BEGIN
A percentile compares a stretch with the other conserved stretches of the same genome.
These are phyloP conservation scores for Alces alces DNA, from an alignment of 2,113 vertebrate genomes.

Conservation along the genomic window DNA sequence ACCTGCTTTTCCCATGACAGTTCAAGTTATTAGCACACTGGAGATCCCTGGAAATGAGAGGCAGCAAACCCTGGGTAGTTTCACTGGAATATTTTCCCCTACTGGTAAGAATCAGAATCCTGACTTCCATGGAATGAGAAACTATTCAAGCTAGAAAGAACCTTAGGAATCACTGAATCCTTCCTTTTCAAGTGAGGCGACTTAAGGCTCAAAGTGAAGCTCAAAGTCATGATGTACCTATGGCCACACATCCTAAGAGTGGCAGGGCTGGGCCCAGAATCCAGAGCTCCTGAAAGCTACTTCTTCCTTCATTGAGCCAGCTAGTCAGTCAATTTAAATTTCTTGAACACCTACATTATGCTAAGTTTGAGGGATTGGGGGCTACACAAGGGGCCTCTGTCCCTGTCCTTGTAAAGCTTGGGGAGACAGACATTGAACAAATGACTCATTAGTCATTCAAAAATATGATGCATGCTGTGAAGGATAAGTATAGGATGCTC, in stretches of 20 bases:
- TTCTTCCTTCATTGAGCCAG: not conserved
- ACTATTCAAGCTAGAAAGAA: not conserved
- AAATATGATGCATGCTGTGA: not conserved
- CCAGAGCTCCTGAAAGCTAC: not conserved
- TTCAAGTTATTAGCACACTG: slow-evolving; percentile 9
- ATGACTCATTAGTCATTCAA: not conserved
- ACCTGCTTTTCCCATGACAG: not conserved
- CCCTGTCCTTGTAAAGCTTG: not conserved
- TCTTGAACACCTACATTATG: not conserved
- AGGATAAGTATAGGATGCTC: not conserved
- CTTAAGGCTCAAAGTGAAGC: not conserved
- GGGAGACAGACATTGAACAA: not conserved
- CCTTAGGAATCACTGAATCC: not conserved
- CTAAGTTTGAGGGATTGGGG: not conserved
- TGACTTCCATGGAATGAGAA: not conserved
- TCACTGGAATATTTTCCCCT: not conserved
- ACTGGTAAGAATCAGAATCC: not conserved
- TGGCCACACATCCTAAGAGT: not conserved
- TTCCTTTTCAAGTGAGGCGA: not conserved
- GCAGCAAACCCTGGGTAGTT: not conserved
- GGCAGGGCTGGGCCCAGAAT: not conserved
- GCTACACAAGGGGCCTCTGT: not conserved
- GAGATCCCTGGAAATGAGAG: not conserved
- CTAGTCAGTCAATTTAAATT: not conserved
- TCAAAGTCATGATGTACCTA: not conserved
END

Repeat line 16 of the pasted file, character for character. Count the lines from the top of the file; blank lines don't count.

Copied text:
- CCTTAGGAATCACTGAATCC: not conserved